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When it comes to wildfires in the West, there are many startling statistics.Across 11 Western states, there are more than 60 large fires burning now, consuming more than 1.5 million acres. Nevada and California rank as two of the top 10 most wildfire-prone states in the country. Each year, the U.S. Forest Service and the Department of the Interior spend an average of $3.4 billion to fight these types of fires. That's three times what they spent annually back in the 1990's.With prolonged drought conditions and warmer temperatures due to climate change, officials with the Truckee Meadows Fire Protection District say the region's fire season, which typically spans from June to September, is now year-round. In fact, the Caughlin Ranch Fire was in November of 2011 and the Washoe Drive Fire was in December of 2012. They each burned nearly 30 homes and caused millions of dollars in damage. For our series Putting Out the Fire, Reno Public Radio is exploring some of the innovative approaches to fighting and preventing devastating wildfires.

Putting Out The Fire, Part Two: Can Humans Help Forests Adapt To Climate Change?

The U.S. Forest Service is sounding the alarm about the skyrocketing cost of wildfires. The agency now spends more than half its budget dealing with fires, compared to 16 percent in 1995. This week KUNR’s news team is looking at new ways to cope with wildfires in our series, Putting Out The Fire. In the second story we look at a controversial new strategy that could help forests adapt to warming climates. 


Half an hour east of Auburn, along a windy road deep in the Tahoe National Forest, the Foresthill Orchard seems like an unlikely place to be planting the seeds of the future.

“This is a western white pine, from British Columbia." 

Tom Blush, the U.S. Forest Service regional geneticist for the Pacific Southwest, is walking around the “assisted migration” section of the seed orchard. This is one of 48 sites where the British Columbia Ministry of Forestry is partneringwith the U.S. Forest Service to test how various tree species might handle different growing conditions. The research has been underway since January 2013 and is already influencing forest management in the West.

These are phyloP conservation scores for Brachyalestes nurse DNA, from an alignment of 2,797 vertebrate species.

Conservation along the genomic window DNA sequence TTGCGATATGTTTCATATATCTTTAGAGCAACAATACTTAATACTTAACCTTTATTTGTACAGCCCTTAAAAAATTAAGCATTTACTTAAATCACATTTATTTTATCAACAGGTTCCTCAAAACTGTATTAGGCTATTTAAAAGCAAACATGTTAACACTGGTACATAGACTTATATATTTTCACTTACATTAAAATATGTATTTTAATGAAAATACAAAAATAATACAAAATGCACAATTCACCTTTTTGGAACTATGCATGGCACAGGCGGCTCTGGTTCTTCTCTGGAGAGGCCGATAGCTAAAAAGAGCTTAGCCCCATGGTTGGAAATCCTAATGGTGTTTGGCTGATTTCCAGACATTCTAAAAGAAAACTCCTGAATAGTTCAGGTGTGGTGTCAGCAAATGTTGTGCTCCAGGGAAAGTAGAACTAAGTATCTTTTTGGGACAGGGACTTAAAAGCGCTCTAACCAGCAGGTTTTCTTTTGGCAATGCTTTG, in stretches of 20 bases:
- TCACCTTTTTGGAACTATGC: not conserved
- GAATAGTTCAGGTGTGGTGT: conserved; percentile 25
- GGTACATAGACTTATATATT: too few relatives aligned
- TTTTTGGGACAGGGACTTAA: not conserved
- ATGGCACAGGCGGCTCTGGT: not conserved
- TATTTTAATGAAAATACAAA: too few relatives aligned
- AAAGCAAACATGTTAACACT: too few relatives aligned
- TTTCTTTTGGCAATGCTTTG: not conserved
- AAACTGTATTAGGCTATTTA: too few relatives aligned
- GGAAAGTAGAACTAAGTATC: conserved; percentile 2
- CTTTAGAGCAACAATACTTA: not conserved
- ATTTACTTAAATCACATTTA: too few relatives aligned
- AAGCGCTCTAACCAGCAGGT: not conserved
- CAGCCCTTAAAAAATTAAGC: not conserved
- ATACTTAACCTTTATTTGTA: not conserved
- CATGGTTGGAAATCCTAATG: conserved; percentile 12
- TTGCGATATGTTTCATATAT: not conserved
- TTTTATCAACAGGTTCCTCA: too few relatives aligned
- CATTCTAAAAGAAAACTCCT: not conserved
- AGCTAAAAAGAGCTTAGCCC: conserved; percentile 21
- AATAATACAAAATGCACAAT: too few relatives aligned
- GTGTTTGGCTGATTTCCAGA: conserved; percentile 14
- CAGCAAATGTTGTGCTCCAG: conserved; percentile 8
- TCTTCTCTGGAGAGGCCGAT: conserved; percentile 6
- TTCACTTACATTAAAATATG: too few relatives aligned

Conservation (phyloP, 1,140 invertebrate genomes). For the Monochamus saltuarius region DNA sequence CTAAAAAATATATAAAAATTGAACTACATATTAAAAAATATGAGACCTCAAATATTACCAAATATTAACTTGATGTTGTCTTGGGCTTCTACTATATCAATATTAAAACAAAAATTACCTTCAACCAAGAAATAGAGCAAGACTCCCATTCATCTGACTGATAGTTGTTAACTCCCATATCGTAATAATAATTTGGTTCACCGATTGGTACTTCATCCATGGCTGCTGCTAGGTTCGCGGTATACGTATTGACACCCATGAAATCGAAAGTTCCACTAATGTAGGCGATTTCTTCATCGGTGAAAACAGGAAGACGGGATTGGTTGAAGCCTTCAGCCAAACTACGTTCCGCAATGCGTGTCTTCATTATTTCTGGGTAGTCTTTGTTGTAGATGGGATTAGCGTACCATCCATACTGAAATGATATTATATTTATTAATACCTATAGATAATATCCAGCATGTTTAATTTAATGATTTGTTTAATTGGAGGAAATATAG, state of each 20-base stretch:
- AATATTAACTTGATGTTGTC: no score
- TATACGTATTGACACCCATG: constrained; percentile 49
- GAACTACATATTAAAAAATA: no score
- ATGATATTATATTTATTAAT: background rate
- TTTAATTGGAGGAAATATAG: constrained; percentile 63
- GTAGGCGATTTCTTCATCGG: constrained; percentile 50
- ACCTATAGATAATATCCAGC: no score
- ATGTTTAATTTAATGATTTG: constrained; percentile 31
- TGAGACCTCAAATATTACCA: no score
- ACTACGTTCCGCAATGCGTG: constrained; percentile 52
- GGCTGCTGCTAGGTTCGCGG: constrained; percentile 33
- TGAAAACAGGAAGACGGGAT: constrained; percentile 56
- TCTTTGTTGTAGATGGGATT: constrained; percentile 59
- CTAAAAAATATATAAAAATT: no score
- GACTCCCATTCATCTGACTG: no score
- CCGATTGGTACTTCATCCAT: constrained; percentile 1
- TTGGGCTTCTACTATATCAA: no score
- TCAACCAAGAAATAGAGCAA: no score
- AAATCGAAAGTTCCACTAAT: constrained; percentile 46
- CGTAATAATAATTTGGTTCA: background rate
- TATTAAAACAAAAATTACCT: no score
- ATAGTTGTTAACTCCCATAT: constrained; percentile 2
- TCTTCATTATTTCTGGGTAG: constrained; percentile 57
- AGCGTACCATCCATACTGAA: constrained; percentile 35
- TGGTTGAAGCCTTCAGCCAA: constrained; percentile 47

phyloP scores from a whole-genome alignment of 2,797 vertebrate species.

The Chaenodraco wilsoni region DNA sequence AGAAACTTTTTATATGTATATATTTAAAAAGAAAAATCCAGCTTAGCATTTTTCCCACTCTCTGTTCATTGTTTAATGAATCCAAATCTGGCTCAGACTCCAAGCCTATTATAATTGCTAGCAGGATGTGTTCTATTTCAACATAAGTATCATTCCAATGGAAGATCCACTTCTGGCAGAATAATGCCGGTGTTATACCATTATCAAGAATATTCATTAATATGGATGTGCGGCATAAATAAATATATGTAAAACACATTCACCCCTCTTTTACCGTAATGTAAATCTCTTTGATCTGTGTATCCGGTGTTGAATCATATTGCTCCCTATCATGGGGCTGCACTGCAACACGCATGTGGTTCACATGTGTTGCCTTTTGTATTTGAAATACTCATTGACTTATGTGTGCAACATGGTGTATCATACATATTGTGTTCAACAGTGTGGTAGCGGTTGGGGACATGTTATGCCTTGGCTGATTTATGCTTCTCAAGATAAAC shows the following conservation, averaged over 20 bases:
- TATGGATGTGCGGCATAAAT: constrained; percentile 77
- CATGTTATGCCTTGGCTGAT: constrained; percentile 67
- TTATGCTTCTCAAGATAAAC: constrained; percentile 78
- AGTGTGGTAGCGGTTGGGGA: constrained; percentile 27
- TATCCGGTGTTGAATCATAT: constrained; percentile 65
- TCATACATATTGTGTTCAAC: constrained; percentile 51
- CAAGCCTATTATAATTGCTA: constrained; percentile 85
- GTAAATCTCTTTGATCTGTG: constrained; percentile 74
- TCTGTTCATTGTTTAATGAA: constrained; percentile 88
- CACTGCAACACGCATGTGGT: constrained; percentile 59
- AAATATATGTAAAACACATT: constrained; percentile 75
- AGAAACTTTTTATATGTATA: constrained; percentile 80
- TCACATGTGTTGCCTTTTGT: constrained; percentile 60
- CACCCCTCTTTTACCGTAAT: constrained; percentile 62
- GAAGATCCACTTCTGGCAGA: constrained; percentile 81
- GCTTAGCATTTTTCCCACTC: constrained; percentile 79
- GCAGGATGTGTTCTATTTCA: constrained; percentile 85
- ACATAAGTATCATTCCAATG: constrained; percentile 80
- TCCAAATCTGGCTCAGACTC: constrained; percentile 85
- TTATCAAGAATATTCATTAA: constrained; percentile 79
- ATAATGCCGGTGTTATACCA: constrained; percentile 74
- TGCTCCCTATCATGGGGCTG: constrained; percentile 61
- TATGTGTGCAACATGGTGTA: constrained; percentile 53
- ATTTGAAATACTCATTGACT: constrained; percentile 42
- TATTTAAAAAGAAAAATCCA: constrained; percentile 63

Assisted migration is a relatively new idea and refers to the strategy of moving species around in anticipation of climate change. Blush describes himself as a strong advocate of the idea.

“In looking at the scientific literature I’m pretty sure climate change is happening rapidly and we need to get into the mindset of practicing assisted migration as a routine management effort,” Blush says.

The U.S. Forest Service practices what Blush calls “conservative approach,” moving seeds within the same species from one elevation to another. For example, his crew might take a Ponderosa Pine seed that grows well in Auburn and plant it about 1000 feet higher in elevation, near Grass Valley. For thousands of years, trees have migrated on their own, but with climate change happening more quickly than anticipated, humans are stepping in to help. 

“We’re pretty sure that warmer temperatures are coming, so our initial approach is to compensate for that by moving to a higher elevation where the temperatures are gonna be not as warm as they are down lower,” he says.

Some researchers are looking at even more aggressive strategies that would introduce new species to local forests, which Blush says the Forest Service isn’t quite ready for.

“We’re trying to be very conservative initially," he says. "We’re certainly not moving any species outside of its native range or anything like that yet.”

There’s been talk amongst  some local foresters of planting black oak in the region and Blush is open to that idea.

“Black oak may have a pretty good future," he says. "It’s on the trailing edge of the ponderosa pine species range and as ponderosa pine fades away in the lower elevations, black oak may start being more dominant.”

“These are drought-adapted, you know, species, conifers and stuff, and they physiologically are totally different, so I think there might be some watershed, hydrological consequences," counters Patricia Maloney, a tree geneticist with the UC Davis Tahoe Environmental Research Center. "I would never plant black oak here.”

Although Maloney is fine with the idea of moving seeds around, she is not at all in favor of humans deciding which species should grow where. 

“Nature has a way of sorting its way out and humans – or many people – have this preconceived idea of like, ‘we want this forest type,’ but you know what? If the climate is changing, it’s gonna shift.”

Maloney is one of only a handful of critics speaking out against assisted migration. 

“I feel like sometimes I sit by myself on this argument about climate change and species and what they’re going to do," she says.  "I’ve always said you know tree species have enormous genomes and they’re genetic makeup is like they’ve got a bag full of tricks we’ve got no idea about.”

But if we’re going to lose forests to wildfires, Tom Blush and others at the U.S. Forest Service want to take the opportunity to replant them with seeds that are better adapted to a warmer future. 

Of course, that’s only possible when there’s enough funding for re-forestation. These days, Blush says, the increased number of wildfires is taking money away from everything else.


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